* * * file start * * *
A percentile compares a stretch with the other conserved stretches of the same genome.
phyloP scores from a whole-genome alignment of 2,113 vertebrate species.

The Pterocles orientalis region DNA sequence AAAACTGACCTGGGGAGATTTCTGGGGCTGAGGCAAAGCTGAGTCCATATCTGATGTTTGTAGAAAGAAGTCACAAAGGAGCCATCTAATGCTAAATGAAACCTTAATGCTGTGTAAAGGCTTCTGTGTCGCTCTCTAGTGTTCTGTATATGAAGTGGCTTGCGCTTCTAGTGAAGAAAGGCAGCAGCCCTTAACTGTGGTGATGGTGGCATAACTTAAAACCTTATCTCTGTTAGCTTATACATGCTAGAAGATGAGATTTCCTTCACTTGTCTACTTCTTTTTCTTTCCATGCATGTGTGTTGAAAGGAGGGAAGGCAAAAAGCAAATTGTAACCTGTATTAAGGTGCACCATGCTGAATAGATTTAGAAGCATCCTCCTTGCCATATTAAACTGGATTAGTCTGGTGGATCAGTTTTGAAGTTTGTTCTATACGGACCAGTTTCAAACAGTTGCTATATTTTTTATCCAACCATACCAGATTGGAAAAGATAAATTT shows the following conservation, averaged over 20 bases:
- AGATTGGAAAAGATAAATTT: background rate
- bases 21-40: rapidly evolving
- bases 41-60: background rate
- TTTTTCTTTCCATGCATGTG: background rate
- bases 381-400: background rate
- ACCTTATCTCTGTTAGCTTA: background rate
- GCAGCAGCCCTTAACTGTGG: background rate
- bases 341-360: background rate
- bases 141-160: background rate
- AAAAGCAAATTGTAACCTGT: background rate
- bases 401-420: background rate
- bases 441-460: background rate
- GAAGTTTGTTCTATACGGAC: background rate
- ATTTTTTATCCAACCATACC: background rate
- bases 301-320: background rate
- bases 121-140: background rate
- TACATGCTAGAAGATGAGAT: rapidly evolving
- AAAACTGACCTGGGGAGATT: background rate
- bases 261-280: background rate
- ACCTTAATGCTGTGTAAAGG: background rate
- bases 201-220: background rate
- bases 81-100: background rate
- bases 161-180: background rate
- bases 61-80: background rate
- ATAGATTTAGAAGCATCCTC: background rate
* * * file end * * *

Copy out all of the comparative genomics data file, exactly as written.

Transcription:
A percentile compares a stretch with the other conserved stretches of the same genome.
phyloP scores from a whole-genome alignment of 2,113 vertebrate species.

The Pterocles orientalis region DNA sequence AAAACTGACCTGGGGAGATTTCTGGGGCTGAGGCAAAGCTGAGTCCATATCTGATGTTTGTAGAAAGAAGTCACAAAGGAGCCATCTAATGCTAAATGAAACCTTAATGCTGTGTAAAGGCTTCTGTGTCGCTCTCTAGTGTTCTGTATATGAAGTGGCTTGCGCTTCTAGTGAAGAAAGGCAGCAGCCCTTAACTGTGGTGATGGTGGCATAACTTAAAACCTTATCTCTGTTAGCTTATACATGCTAGAAGATGAGATTTCCTTCACTTGTCTACTTCTTTTTCTTTCCATGCATGTGTGTTGAAAGGAGGGAAGGCAAAAAGCAAATTGTAACCTGTATTAAGGTGCACCATGCTGAATAGATTTAGAAGCATCCTCCTTGCCATATTAAACTGGATTAGTCTGGTGGATCAGTTTTGAAGTTTGTTCTATACGGACCAGTTTCAAACAGTTGCTATATTTTTTATCCAACCATACCAGATTGGAAAAGATAAATTT shows the following conservation, averaged over 20 bases:
- AGATTGGAAAAGATAAATTT: background rate
- bases 21-40: rapidly evolving
- bases 41-60: background rate
- TTTTTCTTTCCATGCATGTG: background rate
- bases 381-400: background rate
- ACCTTATCTCTGTTAGCTTA: background rate
- GCAGCAGCCCTTAACTGTGG: background rate
- bases 341-360: background rate
- bases 141-160: background rate
- AAAAGCAAATTGTAACCTGT: background rate
- bases 401-420: background rate
- bases 441-460: background rate
- GAAGTTTGTTCTATACGGAC: background rate
- ATTTTTTATCCAACCATACC: background rate
- bases 301-320: background rate
- bases 121-140: background rate
- TACATGCTAGAAGATGAGAT: rapidly evolving
- AAAACTGACCTGGGGAGATT: background rate
- bases 261-280: background rate
- ACCTTAATGCTGTGTAAAGG: background rate
- bases 201-220: background rate
- bases 81-100: background rate
- bases 161-180: background rate
- bases 61-80: background rate
- ATAGATTTAGAAGCATCCTC: background rate